Friday, September 04, 2009

Choosing The Right Treestand… (Series Conclusion)

© By Othmar Vohringer

Keeping you treestands in good shape:

How safe treestand hunting is depends not only on wearing a safety harness and using a quality stand but also on the maintenance of the stand. It all starts by carefully reading, understanding and following the owners and operation manual accompanying each treestand. Before each use and after the hunting season ends inspect your stands for wear and tear, especially the attachment belts, buckles, chains and cable. If you see a crack in the frame have it fixed by a manufacturer recommended professional. Worn parts should always be replaced with factory recommended parts. After the hunting season closes wash and repaint the stands and lubricate all the joints and moving parts; this will go a long way to avoid creaking and popping noises. Store the treestands in a dry place such as the garage or garden shed until next season. Purchasing a treestand is an investment that can greatly enhance your deer hunting success so keep it in good working order and you will get many years of use from one of the greatest inventions in deer hunting.


Each of the different stand models I described in the previous posts has its advantages and disadvantages. In my opinion, a serious treestand hunter should own at least several hang-on stands, a climbing treestand and a ladder stand. This stand arsenal permits the hunter to pre-select several stand sites and quickly change locations from one stand to the next without any delay to wherever the deer action is. Owning several different stand models gives you the opportunity to use stands in a wide variety of situations and that often will make all the difference you need to be in the game.

No matter what stand model or brand you choose safety is of paramount concern. Each time a human leaves terra firma he or she is in danger of risking life and limb. Unlike birds we have no wings that take us safely back to earth from lofty heights. Treestand manufactures supply a safety harness with each treestand and they should be worn each time we hunt from a stand. Most of these safety harnesses also function as a lineman climbing belt or can be easily converted to one.

While most hunters these days wear a safety device once they are in the treestand, many hunters fail to realize that Falls from stands or climbing to and from one account for seventy-five percent of all hunting related accidents. From that figure more than eighty percent of accidents occur when climbing to and from your treestand. The rest of the accidents occur by careless use of the stand, malfunction and disrepair of the stand, ladders or safety equipment. By remembering a few simple common sense safety rules accidents with treestands can be greatly limited.

Treestand theft prevention:

It is an unfortunate fact of life that we share this planet with thieves and hunting is not excluded from it. Each year hunters head to their stands in anticipation of a good hunt only to realize that the stand has gone. There are several ways I have found that work really well in securing your stand against theft. One way is to never leave a stand in the woods. If it’s practical take the stand down after hunting. However, I am well aware from experience that it is not always practical to remove the stand after each hunt.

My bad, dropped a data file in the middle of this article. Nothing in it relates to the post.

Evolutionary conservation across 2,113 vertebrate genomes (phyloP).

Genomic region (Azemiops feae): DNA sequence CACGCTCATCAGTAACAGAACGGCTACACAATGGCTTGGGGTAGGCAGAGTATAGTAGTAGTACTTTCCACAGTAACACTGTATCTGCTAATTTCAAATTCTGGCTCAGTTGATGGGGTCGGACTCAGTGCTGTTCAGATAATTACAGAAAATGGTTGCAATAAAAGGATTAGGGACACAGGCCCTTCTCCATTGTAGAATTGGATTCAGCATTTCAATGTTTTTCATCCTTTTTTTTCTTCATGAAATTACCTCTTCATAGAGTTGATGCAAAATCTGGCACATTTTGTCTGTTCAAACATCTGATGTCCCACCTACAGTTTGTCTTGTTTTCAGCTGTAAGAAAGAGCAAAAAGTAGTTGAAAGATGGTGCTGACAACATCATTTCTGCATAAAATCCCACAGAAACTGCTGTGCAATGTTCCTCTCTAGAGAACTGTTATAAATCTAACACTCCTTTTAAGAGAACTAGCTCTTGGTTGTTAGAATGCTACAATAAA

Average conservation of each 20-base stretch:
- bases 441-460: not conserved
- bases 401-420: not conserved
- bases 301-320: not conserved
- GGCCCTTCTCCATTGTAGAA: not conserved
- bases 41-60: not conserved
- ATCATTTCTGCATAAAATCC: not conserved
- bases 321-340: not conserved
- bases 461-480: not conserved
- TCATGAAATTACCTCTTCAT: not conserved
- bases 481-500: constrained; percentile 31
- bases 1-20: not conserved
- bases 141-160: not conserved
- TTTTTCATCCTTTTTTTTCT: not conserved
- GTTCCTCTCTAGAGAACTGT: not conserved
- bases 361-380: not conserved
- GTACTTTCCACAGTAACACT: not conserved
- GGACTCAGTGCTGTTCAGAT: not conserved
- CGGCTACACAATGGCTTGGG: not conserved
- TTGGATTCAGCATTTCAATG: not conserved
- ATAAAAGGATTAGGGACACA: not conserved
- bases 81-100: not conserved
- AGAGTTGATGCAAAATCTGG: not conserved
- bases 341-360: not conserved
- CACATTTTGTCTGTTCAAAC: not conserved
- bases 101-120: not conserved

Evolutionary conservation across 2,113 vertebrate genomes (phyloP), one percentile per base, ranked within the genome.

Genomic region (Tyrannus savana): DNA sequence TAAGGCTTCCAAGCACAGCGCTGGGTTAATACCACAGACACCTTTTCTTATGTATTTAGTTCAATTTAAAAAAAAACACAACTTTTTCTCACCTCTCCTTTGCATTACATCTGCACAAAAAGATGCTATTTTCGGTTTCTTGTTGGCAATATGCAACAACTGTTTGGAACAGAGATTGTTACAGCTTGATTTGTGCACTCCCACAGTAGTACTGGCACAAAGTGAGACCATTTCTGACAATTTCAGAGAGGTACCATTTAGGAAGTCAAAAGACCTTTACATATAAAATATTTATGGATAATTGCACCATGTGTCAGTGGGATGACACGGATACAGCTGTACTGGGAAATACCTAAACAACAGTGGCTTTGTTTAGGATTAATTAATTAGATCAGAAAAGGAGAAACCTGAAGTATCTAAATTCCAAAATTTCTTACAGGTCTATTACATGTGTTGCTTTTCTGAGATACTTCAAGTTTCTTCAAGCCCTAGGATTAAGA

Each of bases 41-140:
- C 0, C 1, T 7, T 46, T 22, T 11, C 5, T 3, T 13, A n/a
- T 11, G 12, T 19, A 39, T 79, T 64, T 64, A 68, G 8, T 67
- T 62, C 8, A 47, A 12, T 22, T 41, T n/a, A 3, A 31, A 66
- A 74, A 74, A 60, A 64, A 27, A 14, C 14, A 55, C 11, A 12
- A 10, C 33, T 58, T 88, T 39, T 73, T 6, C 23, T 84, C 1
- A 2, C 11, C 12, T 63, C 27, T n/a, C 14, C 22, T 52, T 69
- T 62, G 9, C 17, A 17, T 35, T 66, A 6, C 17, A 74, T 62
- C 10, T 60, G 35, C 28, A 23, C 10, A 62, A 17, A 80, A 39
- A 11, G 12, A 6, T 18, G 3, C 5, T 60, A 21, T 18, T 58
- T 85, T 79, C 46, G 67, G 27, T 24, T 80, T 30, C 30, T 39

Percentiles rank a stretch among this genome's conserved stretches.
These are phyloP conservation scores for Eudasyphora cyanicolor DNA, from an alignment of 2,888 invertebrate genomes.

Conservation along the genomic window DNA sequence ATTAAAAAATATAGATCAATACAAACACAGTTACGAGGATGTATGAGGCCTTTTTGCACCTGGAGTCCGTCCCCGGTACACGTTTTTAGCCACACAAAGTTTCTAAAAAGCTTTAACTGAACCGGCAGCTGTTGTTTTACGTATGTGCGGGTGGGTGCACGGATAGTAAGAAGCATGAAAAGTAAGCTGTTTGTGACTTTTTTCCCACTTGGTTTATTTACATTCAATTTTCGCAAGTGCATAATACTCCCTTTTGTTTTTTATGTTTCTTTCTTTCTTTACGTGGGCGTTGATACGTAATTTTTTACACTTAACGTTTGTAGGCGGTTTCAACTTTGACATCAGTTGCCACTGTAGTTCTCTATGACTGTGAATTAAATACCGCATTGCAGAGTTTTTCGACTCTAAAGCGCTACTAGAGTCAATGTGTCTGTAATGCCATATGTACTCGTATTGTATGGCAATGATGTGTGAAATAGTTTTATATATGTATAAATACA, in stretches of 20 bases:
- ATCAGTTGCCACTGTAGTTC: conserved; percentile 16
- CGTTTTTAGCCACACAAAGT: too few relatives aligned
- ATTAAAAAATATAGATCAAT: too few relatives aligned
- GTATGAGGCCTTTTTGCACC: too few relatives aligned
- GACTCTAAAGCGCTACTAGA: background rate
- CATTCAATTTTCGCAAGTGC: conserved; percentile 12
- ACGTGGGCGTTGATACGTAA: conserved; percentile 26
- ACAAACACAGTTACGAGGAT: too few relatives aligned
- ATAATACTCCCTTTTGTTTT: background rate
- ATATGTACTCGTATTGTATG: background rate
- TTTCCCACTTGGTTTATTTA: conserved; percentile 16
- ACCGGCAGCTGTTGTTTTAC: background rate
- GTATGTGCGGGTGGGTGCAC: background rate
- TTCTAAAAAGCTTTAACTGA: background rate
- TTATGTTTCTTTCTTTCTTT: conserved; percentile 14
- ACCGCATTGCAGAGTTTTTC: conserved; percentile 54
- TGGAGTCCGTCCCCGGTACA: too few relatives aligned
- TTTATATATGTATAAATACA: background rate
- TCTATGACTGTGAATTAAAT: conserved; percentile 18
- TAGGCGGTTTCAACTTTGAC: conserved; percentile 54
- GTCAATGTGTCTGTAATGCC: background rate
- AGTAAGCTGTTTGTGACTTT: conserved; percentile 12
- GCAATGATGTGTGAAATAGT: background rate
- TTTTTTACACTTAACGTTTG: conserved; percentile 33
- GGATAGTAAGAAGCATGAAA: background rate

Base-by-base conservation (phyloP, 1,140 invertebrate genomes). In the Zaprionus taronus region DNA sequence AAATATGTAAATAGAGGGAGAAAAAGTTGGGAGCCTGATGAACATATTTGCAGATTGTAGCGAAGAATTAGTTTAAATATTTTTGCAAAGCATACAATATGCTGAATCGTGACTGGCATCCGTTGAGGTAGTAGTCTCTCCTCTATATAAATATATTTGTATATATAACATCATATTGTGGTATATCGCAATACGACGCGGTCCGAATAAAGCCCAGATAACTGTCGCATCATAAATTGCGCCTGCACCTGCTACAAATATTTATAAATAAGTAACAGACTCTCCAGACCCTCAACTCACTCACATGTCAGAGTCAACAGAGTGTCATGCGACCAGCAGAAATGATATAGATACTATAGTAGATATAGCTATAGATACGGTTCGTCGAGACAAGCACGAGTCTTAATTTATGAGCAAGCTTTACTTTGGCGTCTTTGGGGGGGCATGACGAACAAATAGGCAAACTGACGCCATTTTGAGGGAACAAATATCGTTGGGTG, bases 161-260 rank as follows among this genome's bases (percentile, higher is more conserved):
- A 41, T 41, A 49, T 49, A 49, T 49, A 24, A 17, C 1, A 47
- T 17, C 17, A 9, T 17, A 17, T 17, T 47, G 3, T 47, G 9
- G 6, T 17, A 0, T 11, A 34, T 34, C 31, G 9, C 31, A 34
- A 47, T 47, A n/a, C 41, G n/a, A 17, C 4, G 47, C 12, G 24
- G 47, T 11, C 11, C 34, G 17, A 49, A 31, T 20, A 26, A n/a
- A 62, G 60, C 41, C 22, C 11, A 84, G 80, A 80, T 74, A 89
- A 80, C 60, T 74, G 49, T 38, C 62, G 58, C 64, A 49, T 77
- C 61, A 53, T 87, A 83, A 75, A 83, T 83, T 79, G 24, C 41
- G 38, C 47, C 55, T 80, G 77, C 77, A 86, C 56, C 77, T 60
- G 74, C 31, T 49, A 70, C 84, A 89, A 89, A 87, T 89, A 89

First no matter what color the stand is I’ll repaint them with a camouflage pattern resembling ASAT camouflage. This makes the stand next to invisible not only to deer but just as important to other hunters too. I observed hunters walking right under my stand and never notice anything. Heck, there have been times, before GPS, when I scratched my head looking in the treetops for my own stand. In addition I lock all my hang-on and ladder stands with a good quality bicycle chain to three. Ladder stands are not a big worry for me because I only set them up in the really thick stuff where most hunters wouldn’t dream to go.

If you use your ladder stand in the more open areas chain the stand to the tree with up to three heavy-duty steel chains and sturdy quality padlocks. The goal here is to make it as hard as possible for a treestand thief. The harder they have to work to get what they want the less likely it is that your stand will be stolen.

Once I installed my hang-on stands I remove the climbing sticks. Again I want to make it as hard as possible for a crook to access my stand. Somehow I don’t think that a thief would climb up a tree or go home to get a ladder just to steal my stand. It only takes me a few minutes to set up my climbing sticks and be ready to hunt, so it is not a big deal for me to take them down after each hunt and transport the sticks in and out of the woods.

Related articles:

Treestand Hunting Safety Tips

Choosing The Right Treestand for The Perfect Ambush (intro)
Choosing The Right Treestand…Hang-on-stands
Choosing The Right Treestand…Climbing Stands
Choosing The Right Treestand…Ladder stands
Choosing The Right Treestand…Tripod Stands
Othmar Vohringer Outdoors

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